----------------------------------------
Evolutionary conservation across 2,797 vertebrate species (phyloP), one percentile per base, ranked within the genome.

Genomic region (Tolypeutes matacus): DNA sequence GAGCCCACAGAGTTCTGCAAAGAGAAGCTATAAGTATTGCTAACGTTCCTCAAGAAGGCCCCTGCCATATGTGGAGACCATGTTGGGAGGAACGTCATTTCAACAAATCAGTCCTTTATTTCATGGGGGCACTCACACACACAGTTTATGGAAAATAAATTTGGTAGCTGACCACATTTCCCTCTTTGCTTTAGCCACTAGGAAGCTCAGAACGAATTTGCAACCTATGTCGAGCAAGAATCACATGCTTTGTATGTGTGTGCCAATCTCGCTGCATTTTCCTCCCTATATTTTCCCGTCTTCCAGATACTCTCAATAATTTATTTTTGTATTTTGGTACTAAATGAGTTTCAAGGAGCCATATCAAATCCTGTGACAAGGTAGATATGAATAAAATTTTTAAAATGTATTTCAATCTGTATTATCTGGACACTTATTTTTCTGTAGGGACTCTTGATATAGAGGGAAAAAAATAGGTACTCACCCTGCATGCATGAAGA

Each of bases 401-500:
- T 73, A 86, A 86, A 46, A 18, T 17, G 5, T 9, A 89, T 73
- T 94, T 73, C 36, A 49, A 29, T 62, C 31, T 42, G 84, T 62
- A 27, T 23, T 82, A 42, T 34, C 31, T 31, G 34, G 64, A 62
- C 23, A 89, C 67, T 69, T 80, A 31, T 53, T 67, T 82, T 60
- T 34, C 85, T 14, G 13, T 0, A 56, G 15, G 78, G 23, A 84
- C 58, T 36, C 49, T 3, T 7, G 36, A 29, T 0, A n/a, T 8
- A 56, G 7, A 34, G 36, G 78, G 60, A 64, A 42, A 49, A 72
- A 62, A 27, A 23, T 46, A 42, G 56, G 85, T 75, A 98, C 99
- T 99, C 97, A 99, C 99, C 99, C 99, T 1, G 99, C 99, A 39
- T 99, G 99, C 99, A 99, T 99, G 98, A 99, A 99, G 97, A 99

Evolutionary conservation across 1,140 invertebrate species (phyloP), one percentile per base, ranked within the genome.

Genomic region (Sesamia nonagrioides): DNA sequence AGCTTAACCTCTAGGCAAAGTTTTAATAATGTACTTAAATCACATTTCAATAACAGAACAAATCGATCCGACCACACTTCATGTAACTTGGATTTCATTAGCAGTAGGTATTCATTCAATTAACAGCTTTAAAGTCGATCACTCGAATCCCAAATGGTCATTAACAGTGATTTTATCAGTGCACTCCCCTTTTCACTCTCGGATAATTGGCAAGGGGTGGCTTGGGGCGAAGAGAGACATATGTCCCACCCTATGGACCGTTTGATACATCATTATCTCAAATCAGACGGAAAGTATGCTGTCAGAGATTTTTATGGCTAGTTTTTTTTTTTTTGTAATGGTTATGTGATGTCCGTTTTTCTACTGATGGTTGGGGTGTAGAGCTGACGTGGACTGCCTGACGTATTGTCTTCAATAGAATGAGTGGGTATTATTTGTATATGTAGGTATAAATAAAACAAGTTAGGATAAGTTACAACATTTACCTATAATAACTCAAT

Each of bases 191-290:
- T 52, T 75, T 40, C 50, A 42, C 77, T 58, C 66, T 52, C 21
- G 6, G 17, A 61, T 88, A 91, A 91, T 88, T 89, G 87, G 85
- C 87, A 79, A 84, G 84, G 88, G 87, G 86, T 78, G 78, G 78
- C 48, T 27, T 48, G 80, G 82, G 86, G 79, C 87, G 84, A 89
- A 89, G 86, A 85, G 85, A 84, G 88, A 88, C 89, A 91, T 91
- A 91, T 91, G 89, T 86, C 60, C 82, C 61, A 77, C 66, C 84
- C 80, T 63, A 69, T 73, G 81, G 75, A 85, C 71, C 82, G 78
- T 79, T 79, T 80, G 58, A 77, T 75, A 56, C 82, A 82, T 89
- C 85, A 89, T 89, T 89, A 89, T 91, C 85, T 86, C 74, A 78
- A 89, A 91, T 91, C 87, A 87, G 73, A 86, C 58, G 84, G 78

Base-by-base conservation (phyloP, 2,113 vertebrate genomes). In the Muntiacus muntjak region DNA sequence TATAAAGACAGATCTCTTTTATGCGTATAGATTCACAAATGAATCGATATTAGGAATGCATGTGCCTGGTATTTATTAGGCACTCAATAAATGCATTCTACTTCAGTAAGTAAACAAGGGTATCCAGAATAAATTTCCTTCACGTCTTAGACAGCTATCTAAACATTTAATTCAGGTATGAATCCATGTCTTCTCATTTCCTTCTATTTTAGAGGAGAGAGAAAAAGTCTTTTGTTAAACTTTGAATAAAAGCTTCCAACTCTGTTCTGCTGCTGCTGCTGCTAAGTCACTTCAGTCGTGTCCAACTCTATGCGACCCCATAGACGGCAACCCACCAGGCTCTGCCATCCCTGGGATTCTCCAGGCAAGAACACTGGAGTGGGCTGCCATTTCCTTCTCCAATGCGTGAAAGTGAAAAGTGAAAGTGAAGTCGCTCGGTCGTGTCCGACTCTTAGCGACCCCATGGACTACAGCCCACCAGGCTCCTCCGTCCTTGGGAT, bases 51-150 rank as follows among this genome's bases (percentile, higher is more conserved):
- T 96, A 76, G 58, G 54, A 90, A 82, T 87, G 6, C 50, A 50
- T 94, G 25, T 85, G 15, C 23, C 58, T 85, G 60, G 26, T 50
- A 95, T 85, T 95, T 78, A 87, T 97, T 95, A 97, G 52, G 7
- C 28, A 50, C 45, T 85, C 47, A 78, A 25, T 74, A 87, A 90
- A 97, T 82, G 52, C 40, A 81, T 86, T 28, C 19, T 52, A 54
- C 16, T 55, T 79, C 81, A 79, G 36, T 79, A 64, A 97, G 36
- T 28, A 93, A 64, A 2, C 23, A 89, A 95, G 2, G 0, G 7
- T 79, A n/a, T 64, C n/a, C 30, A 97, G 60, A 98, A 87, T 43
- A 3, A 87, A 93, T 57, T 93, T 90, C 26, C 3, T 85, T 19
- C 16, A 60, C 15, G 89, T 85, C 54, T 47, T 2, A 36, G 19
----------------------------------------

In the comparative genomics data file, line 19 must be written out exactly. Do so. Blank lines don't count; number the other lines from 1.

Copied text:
- C 87, A 79, A 84, G 84, G 88, G 87, G 86, T 78, G 78, G 78